Monday, December 28, 2015

Reading Through History: Inside Out and Back Again by Thanhha Lai (2011)

After the fall of Saigon, Ha, her mother, and older brothers flee their home in Vietnam and travel to the United States, where they do their best to settle into their new lives in Alabama. Ha not only struggles with the tricky rules of the English language, but also with the cruelty of her classmates and a strong sense of longing for her missing father.

This novel in verse is based on the author's own experiences following the Vietnam War. The story begins with the celebration of Tet at home in Vietnam, and concludes with the same celebration one year later in the US, showing along the way the many struggles - including a long voyage by ship with very little food or drink - that the family must endure. Though I sometimes question whether kids really read many novels in verse, I think this was the best way to tell this particular story, as the poetry makes the hardship, turmoil and emotional heaviness of the story easier to digest and understand. Lai's more recent novel, Listen, Slowly, is beautifully written, but also very dense and descriptive, and had this book been written in that same style it would have felt burdensome to slog through.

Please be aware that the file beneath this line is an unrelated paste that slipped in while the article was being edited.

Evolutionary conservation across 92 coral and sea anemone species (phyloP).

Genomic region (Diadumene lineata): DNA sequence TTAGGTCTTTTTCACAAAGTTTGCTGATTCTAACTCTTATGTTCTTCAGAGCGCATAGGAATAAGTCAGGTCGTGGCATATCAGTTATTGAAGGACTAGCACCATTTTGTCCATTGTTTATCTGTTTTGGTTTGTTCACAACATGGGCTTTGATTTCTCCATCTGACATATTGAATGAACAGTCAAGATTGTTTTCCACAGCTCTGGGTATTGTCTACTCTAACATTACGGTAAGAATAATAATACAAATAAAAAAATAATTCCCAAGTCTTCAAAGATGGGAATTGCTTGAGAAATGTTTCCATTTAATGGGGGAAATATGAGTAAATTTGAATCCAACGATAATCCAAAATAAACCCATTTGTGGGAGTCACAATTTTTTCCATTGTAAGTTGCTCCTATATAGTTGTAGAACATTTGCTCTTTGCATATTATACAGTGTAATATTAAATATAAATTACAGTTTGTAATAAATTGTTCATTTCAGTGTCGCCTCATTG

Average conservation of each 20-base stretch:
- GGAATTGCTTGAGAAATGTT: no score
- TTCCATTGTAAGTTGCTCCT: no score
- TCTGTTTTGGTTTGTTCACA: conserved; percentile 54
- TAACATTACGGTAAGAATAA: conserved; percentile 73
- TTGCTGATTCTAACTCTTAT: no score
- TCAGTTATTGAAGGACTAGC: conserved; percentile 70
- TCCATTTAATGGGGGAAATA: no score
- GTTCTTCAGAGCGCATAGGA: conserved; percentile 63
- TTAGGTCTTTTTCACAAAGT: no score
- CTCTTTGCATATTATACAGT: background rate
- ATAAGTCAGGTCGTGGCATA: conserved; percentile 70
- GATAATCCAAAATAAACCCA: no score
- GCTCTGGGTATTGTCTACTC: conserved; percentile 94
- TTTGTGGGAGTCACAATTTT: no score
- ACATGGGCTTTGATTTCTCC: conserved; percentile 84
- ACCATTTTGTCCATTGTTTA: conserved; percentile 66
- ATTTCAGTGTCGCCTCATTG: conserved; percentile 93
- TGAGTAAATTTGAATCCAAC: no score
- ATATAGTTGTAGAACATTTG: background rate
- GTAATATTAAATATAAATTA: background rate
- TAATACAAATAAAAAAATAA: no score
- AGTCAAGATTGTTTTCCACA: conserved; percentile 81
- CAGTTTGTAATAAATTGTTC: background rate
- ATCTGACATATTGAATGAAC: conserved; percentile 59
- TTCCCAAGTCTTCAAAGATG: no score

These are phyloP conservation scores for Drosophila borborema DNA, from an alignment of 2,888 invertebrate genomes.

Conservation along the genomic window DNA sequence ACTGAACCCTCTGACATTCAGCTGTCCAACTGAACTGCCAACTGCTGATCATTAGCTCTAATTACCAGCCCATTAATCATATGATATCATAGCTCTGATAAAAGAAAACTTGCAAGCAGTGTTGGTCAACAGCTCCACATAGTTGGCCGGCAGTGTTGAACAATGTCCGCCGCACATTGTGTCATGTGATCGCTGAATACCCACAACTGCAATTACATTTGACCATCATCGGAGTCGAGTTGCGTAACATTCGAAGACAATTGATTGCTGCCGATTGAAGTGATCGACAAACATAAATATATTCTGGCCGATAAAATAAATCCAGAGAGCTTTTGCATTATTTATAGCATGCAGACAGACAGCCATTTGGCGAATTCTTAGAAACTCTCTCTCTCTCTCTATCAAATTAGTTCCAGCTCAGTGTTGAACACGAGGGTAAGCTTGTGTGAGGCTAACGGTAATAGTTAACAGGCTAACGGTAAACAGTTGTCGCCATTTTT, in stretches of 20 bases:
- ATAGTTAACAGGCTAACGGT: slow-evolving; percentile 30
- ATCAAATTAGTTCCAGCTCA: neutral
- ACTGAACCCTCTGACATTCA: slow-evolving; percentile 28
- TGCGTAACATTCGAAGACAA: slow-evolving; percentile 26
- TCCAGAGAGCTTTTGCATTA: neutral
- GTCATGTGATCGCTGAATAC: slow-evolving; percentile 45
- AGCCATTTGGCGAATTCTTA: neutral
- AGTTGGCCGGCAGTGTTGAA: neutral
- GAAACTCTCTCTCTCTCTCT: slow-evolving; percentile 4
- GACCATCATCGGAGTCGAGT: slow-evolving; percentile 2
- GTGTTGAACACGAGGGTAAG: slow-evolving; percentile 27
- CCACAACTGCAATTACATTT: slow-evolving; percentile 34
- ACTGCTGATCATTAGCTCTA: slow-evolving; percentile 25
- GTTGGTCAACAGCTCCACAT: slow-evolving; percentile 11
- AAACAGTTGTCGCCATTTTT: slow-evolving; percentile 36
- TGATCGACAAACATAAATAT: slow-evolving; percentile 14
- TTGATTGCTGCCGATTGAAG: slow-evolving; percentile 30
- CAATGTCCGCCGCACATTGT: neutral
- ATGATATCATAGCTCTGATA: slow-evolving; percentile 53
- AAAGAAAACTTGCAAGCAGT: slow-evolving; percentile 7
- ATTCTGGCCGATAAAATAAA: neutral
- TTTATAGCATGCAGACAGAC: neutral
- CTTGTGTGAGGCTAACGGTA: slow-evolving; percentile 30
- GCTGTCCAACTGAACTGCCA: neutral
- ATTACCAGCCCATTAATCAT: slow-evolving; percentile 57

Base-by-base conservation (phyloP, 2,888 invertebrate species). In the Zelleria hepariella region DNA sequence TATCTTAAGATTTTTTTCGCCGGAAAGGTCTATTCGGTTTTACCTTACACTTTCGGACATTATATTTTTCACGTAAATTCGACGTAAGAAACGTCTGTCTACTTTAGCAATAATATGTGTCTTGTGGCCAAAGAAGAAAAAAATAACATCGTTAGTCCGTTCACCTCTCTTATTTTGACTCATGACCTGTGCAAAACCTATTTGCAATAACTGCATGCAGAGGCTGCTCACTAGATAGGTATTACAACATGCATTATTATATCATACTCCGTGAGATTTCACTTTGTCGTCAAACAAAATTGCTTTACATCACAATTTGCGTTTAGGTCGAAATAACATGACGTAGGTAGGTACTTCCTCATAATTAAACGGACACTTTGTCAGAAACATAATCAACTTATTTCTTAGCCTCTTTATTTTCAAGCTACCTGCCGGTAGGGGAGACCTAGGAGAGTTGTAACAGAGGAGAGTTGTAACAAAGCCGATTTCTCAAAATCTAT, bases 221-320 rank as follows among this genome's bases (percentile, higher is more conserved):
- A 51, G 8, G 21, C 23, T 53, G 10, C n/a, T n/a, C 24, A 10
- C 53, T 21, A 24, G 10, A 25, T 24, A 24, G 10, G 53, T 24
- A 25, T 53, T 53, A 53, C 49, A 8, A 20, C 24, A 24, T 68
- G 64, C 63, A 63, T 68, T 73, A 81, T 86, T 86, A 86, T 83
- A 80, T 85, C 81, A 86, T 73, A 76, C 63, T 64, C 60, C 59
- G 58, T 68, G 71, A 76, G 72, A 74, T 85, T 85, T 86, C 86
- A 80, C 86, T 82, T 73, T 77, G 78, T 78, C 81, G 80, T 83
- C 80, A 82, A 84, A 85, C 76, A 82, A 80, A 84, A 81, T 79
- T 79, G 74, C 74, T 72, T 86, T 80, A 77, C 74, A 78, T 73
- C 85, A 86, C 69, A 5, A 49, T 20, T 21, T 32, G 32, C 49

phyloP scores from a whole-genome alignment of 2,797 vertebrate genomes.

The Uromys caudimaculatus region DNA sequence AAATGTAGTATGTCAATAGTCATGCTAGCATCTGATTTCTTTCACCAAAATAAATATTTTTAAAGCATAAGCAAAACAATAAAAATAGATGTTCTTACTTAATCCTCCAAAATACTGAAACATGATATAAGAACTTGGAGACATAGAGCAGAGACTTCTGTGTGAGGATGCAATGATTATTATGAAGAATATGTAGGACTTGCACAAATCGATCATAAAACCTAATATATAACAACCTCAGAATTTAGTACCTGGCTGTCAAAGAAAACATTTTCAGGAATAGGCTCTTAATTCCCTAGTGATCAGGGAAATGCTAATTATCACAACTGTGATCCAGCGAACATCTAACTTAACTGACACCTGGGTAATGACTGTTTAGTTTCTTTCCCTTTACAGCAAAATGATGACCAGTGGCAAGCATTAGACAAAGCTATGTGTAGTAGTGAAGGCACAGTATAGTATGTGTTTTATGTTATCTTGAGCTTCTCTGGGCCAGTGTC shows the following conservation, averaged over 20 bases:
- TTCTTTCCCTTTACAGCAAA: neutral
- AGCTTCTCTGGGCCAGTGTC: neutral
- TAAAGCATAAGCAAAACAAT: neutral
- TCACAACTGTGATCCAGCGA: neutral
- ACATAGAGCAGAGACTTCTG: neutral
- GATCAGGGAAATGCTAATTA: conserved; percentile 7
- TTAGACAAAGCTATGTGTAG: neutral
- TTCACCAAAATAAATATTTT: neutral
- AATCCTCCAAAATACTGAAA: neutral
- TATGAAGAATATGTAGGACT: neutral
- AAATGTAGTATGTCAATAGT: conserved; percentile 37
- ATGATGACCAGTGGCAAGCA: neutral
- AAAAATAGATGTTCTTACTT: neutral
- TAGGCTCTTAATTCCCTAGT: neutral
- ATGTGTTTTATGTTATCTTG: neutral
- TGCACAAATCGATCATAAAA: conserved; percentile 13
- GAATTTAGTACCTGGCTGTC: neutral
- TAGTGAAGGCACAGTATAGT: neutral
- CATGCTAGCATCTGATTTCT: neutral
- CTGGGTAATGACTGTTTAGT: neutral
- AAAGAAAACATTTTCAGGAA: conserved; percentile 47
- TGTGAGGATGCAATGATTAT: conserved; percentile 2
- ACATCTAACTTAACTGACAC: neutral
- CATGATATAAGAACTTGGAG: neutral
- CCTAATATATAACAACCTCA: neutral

When I was in high school, we never made it past World War II in any history class, so I have always been partial to historical fiction set in the second half of the 20th Century, as it teaches me all the things I never studied. The 1970s are especially interesting to me, as this is when my mom was a teenager, and I grew up surrounded by a lot of 70s pop culture. Though this was not the typical kids' novel set in the 70s, it broadened my horizons significantly and I imagine it would do much the same for any reader, child or adult, who is unfamiliar with the Vietnam war and its aftermath.

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